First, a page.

Aside from the trademark seven-slot grille with its chrome surrounds, the sinister black paint finish and flashy chrome 20-inch alloy wheels, it looks more imposing and butch than the softer, blocky lines of the WL expected on South African ground next year.
The Americanness of the Grand is however most prominent inside. While spacious and easy to navigate, the level of fit-and-finish holds no threat to its rivals.
Despite the presence of soft-touch plastics on the dashboard, the cheaper variety, in excess, features on the centre console and doors as well as under the false identity of the gloss black piano key accents.
Jeep’s attempts to keep the Grand premium saw it benefitting from the 8.4-inch Uconnect touchscreen infotainment with the 7.0 operating system three years ago. While easy to understand and use, it looks dated against the backdrop of the button heavy centre console surrounded by a slab of nasty black plastic.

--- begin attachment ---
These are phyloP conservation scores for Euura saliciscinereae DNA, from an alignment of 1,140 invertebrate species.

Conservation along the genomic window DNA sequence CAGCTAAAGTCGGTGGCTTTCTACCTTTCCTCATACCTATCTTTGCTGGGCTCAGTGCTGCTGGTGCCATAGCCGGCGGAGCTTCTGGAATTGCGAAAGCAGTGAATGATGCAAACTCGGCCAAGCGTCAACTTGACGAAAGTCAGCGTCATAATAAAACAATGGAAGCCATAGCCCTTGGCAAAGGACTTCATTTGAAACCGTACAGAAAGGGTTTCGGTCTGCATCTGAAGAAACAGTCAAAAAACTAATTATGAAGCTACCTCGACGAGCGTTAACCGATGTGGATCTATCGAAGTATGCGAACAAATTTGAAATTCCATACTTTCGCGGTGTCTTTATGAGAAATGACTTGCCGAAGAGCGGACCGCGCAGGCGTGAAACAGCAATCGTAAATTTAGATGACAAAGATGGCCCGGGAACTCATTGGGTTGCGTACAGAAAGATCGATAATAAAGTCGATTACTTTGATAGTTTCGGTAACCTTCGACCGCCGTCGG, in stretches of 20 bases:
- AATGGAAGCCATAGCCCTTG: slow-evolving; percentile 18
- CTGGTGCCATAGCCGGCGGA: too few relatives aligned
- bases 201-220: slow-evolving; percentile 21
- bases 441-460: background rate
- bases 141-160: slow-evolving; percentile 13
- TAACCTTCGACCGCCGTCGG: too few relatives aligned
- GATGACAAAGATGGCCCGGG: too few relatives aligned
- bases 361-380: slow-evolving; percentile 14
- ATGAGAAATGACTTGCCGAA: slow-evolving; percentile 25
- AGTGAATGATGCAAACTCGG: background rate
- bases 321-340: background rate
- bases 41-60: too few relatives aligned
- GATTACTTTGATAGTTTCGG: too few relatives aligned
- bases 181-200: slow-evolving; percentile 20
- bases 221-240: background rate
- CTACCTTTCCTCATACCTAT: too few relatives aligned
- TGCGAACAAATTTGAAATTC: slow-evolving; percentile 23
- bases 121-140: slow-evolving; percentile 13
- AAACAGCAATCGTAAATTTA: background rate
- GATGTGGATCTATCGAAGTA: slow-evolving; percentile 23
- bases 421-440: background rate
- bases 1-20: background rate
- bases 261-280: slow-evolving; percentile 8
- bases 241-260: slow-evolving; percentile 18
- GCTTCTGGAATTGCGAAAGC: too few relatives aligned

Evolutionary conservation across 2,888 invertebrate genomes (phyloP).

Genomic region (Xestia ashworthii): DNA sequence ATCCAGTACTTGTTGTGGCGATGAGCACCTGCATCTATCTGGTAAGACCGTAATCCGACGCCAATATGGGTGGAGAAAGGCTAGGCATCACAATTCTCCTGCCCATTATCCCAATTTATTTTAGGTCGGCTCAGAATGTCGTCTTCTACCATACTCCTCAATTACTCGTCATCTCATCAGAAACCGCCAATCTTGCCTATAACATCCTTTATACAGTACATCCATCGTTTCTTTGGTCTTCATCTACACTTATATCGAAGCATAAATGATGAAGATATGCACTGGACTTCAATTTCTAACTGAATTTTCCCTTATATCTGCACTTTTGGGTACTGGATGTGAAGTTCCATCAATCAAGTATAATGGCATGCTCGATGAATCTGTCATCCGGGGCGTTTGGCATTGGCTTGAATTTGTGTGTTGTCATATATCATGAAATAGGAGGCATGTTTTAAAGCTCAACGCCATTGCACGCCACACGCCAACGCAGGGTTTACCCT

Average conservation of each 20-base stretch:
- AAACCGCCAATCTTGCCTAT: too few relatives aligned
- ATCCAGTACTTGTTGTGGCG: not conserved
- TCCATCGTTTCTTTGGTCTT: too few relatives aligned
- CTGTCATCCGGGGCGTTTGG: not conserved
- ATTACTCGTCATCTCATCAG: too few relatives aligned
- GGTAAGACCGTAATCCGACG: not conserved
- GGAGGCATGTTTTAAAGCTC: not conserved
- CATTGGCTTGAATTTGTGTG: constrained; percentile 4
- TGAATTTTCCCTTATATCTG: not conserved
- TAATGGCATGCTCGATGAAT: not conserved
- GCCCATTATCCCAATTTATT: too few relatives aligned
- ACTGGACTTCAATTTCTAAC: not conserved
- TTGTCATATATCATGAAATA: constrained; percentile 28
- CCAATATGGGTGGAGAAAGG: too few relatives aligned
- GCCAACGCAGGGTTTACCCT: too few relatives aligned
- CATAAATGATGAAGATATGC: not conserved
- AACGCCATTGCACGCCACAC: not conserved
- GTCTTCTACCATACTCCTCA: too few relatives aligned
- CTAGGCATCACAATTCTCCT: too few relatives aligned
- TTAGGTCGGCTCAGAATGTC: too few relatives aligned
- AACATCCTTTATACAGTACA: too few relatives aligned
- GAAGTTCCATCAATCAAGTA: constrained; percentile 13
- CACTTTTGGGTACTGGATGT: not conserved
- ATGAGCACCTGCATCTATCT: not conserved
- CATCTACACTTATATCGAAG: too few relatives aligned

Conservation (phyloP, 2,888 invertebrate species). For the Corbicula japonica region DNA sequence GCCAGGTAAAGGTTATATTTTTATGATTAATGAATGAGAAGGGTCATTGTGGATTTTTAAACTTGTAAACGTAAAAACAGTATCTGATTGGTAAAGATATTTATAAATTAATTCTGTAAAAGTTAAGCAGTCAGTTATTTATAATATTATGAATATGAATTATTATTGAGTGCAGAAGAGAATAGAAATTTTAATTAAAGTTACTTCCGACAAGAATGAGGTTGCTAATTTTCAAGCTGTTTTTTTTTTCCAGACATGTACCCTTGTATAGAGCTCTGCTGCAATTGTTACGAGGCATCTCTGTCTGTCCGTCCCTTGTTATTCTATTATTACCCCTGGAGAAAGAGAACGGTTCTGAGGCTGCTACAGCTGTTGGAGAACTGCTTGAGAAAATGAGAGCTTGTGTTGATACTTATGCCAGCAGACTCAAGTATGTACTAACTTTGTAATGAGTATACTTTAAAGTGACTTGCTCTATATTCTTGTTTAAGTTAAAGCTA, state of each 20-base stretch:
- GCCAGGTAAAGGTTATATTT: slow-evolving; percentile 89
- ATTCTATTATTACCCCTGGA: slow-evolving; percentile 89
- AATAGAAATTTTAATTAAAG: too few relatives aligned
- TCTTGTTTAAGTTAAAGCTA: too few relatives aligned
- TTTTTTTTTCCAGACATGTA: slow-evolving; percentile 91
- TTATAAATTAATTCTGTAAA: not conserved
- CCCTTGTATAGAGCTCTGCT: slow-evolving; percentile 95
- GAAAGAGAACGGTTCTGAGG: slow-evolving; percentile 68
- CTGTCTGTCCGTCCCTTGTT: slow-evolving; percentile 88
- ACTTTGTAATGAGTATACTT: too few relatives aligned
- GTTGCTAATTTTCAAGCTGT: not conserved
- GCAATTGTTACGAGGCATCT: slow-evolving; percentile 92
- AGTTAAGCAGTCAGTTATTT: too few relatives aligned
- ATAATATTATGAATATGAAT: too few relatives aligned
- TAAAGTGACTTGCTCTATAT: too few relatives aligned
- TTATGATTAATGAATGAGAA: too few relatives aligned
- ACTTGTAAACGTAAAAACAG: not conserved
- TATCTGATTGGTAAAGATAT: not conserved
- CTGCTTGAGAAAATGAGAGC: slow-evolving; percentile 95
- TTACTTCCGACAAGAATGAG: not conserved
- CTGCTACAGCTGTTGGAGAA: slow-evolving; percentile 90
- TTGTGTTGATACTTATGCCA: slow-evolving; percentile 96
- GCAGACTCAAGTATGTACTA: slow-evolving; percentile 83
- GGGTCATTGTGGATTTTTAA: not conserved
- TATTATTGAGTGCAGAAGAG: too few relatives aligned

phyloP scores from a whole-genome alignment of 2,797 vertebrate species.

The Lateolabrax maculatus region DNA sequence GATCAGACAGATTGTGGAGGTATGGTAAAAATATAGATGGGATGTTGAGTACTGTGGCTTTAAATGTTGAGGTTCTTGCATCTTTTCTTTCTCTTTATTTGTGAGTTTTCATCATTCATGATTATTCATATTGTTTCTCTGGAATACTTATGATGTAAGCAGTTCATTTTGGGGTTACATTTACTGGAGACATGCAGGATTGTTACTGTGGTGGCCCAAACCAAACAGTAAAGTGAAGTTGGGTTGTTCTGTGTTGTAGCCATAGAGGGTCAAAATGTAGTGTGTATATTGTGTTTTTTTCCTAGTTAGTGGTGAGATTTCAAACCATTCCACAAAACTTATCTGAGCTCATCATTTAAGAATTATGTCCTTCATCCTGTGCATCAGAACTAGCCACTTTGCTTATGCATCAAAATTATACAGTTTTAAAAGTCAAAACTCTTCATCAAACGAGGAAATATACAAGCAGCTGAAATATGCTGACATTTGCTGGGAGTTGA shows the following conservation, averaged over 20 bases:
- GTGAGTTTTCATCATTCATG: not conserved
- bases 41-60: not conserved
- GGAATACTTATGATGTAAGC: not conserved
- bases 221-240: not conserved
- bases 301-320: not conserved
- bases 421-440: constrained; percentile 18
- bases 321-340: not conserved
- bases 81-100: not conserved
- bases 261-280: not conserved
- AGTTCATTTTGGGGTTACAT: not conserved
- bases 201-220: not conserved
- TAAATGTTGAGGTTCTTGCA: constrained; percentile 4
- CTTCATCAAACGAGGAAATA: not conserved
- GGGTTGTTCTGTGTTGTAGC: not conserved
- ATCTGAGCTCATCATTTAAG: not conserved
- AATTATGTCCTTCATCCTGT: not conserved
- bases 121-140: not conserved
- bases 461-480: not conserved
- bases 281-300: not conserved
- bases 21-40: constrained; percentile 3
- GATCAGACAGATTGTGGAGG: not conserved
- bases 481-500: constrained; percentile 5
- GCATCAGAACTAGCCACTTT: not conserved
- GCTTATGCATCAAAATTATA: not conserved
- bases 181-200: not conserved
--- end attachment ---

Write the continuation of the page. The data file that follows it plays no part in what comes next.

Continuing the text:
The most irksome aspect of the interior though lies with the outdated Mercedes era foot operated handbrake that becomes an annoyance right from the off. Although welcomed, the dual-pane sunroof robs rear passenger headroom in spite of legroom being plentiful.
Where the Grand Cherokee starts to fight back is in the equipment department. Simply put, it has everything. This includes the cushioning and superbly comfortable heated and ventilated electric front seats, a heated steering wheel, a smart looking 12.3-inch digital instrument cluster, electric tailgate and heated rear seats to name but a few.
In addition, the Overland sports a rear seat entertainment system with a pair of dual displays and HDMI jacks integrated into the sides of the front seats. A DVD player is located in the centre console and a pair of wireless headphones plus a somewhat bulky 1990s eras looking remote.
The all-inclusive nature of the Overland expands to the boot that can accommodate 782-litres, or with the rear seats down, 1 554-litres. An 18-inch alloy spare is located underneath the boot board.
No replacement for displacement
For all its equipment levels, the standout of the Grand Cherokee its drivetrain. In spite of the often preferred 3.0-litre turbodiesel engine being no more, the 3.6-litre Pentastar V6 petrol is, for lacking a better description, an absolute gem.